Perhaps the most important aspect of spreading our fighting arts is the student. Regardless of how good (or bad) of a fighter the teacher is, he should be able to develop in the fighter what that teacher considers the perfect weapon. If he does not make fighters who can defend his style’s reputation, he is not worthy of carrying on that style’s name. Forget “skill”, the word of the day is “proof”! We develop good fighters by making them highly conditioned and giving our fighters plenty of fighting experience. They should be encouraged to participate in competitions of all types—point karate, stick-fighting, etc. The more opponents a fighter has faced in his lifetime, the better prepared he will be when his life depends on it. Fail to give him opportunities to test his skills, and you’ve failed as a teacher. Arrange in-school competitions with other schools. Take students to competitions. One of the fundamental mistakes fighters have is a weak attack. Their basics have been practiced for years slowly and with no power—even with stick to stick. Kicks and punches may have been performed against focus mitts, but in drill fashion, not in an aggressive, all-out style. Many fighters fail simply because they have not had an opportunity to throw their techniques in the same way they would on a real opponent. Give them plenty of practice attacking, and your fighter will be prepared when he needs those skills for real. Aside from sparring, your students should get plenty of repetitions of the techniques he knows in the Philippine fighting arts at full speed and full power. Their training should focus of developing highly conditioned athletes and giving your fighters plenty of fighting experience. They should be encouraged to participate in competitions of all types—point karate, stick-fighting, etc. The more opponents a fighter has faced in his lifetime, the better prepared he will be when his life depends on it. Fail to give him opportunities to test his skills, and you’ve failed as a teacher. Arrange in-school competitions with other schools. Take students to competitions. Hold classroom sparring each class. Build your fighter; don’t just teach him. And keep him strong and active in the community, and never forget your mission of representing all that created you.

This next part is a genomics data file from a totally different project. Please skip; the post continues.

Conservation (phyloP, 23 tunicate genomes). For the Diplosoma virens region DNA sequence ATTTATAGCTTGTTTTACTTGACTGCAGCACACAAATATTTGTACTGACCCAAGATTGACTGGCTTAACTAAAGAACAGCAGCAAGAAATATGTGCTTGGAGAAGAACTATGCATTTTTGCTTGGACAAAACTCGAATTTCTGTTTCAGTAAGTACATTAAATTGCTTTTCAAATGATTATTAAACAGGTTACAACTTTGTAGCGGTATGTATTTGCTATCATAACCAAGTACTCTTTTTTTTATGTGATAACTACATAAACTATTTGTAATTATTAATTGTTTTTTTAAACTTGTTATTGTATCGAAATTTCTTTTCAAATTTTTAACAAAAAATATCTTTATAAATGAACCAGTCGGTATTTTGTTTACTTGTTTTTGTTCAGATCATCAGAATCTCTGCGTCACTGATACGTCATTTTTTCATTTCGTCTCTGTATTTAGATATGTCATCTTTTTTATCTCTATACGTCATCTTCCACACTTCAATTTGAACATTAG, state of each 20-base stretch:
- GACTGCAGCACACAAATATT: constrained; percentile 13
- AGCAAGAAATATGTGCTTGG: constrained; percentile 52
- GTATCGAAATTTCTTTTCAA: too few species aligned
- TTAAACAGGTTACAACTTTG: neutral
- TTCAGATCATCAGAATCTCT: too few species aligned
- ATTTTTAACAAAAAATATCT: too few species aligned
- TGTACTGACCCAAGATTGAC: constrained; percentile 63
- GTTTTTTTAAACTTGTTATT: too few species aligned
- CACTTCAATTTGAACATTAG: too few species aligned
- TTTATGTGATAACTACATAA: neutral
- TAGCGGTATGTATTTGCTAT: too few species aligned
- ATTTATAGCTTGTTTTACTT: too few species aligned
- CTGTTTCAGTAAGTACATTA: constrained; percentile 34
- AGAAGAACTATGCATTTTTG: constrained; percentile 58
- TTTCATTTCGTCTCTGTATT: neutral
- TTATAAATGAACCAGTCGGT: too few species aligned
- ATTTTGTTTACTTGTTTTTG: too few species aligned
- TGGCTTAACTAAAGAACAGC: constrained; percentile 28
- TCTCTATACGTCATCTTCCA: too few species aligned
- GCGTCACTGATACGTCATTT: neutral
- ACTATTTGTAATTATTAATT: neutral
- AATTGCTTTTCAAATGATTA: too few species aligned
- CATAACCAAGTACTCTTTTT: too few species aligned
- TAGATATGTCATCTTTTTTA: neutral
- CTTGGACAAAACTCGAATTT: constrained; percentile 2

Hopefully, you haven’t been offended by what we have to say. However, there is a reason we do not see successful schools that teach only the Philippine fighting arts. Even those carrying the torch treat the arts as supplements. The result is a generation of would-be Philippine martial arts experts who choose another art to specialize in, but studies the Philippine styles part time and become a videotape/seminar expert. Our once-picky instructors are now selling to the highest bidder. Real, slow-bred experts are beginning to feel that there is no market for authentic Philippine martial arts in America. American attitude towards the art reflects one of arrogance, as if the art alone does not suffice. The Gatdula’s Fighting Cobras mission is to change the public’s perception of the Philippine fighting arts, and the perception of those who train in the art.